FYI, I started teaching at 32.
     
  11. Jerry Dill

    Jerry Dill Companion

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    Feb 13, 2017

    This seems like a humblebrag. At what point did 35 become old? Isn't 40 the new 30? So 35 is the new 25. Humblebrag.
     
  12. TeacherNY

    TeacherNY Aficionado

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    I don't foresee your age being a problem. Go for it!
     
  13. harmony5

    harmony5 New Member

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    Jun 15, 2017

    Very happy to read this. I'm 42 and applying for a teaching position. It is in the back of my mind but I know I need to do this. I've waited and put it off for too long.
     
  14. vickilyn

    vickilyn Maven

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    Harmony5, I subbed a lot of years, thinking I would go AR and teach, but life often has twists and turns. I ended up being a caregiver for my FIL with Alzheimer's until his death, and then helping my husband redesign his business. I turned around and I was in my 50's with the burning desire and need to dust off those old plans and look for a job. My son was almost finished with college, and I felt that perhaps time was going to be the one thing I couldn't change or overcome.

    I did go AR, finished my training, enrolled in college for my second master's, all while working full time as a science teacher. I also acquired my TOSD certificate and have been at my current job about five years, and our contracts were handed out today for next year. I think that everything that I did before getting into teaching has helped shape me into the strong, yet flexible, person that I am today. I have the life experience to see big pictures take time to develop, and I am not easily daunted by changes and setbacks. Even at my age, the last time I was considering changing jobs, doors opened and offers were made. I see glimmers of ageism, but it isn't rampant.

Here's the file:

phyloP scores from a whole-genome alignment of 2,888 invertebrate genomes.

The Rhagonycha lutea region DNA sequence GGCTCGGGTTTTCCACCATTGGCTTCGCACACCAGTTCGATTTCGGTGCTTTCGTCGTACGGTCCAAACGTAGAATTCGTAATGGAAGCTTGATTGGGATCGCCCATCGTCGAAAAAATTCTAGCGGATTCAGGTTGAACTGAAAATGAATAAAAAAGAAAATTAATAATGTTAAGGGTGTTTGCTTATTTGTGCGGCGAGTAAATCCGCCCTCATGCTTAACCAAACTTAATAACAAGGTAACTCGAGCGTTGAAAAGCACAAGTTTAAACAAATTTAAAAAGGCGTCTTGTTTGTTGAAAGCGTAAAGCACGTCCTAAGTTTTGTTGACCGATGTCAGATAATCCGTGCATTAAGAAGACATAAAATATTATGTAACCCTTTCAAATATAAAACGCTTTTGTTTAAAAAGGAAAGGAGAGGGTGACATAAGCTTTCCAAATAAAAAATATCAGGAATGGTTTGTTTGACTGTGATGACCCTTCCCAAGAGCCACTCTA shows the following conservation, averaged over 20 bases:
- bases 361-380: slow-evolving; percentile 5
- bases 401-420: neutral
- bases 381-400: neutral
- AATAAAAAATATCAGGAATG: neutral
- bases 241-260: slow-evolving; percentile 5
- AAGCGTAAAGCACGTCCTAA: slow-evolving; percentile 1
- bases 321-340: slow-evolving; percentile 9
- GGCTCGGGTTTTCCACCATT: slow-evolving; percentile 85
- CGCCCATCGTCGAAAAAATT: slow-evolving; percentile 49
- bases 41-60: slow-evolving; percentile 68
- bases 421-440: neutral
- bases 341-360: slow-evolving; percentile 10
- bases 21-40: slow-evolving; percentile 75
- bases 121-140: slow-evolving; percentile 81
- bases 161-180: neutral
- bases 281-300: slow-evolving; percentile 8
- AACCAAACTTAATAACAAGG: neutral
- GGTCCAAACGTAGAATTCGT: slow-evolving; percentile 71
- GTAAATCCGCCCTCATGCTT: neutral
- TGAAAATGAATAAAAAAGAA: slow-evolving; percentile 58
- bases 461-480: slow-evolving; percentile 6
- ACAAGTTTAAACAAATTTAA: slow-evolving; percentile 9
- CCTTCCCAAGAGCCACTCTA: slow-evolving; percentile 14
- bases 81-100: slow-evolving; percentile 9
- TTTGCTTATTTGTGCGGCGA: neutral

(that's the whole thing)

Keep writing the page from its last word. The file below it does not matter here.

Don't be discouraged if the path is bumpy or rough, and stay the course if teaching is calling to you. Once you have a job, always look for ways to learn more and grow your knowledge base. My second masters was sweeter, and the TOSD certificate is icing on the cake. Throw yourself into your new profession, and may you find enough success to keep you as happy and busy as you hope to be. Best of luck.
     
  15. teacherintexas

    teacherintexas Phenom

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    Jun 15, 2017

    My mom started teaching when she was 41. She just retired this year.
     
  16. mathteachertobe

    mathteachertobe Cohort

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    I started my credential program at 50, landed my first contracted position at 52, tenured at 54. I'm very happy I took this path. I don't think ageism is rampant, but I do think an older beginning teacher needs to figure out a way to address specific concerns that a lot of hiring committees will have about them as a candidate. I won't hijack this thread by discussing them here, because they are not at all relevant to someone in their mid-30s.
     
  17. Angelhair

    Angelhair Rookie

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    Jun 29, 2017

    I just start my teaching at 42 even though everyone thought I was only 29. :)
     
  18. a2z

    a2z Phenom

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    Jun 30, 2017

    I thought you were going to say you were in you 60s.

    There are a lot of career swithers in my area. It isn't uncommon to have a mid 30 or 40 teacher.